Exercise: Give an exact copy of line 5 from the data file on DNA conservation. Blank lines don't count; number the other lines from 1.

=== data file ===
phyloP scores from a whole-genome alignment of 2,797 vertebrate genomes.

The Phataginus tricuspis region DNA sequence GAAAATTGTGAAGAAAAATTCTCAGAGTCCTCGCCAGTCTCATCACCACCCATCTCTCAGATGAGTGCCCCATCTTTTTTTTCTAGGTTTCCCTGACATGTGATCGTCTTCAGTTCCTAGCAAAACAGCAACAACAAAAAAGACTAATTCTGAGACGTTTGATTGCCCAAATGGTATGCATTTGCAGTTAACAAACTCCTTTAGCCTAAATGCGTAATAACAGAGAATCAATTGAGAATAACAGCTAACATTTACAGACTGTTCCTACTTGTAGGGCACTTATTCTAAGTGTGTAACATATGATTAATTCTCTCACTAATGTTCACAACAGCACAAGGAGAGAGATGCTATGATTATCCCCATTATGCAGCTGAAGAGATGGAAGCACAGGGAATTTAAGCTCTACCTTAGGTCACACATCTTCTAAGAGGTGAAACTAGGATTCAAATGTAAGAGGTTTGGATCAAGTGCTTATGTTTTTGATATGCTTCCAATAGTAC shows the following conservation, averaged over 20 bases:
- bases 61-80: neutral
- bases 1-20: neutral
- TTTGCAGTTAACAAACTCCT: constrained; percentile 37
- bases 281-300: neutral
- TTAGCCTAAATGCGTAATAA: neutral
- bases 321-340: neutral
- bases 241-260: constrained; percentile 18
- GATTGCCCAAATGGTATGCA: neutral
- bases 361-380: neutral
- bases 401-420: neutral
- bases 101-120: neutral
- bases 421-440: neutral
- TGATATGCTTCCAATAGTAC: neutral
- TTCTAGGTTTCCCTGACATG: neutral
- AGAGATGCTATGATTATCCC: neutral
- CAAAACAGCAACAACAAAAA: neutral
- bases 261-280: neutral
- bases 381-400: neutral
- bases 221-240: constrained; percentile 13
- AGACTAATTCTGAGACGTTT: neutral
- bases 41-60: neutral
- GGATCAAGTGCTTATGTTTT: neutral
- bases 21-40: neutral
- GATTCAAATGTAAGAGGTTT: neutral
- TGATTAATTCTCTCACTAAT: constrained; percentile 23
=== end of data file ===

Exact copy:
- TTTGCAGTTAACAAACTCCT: constrained; percentile 37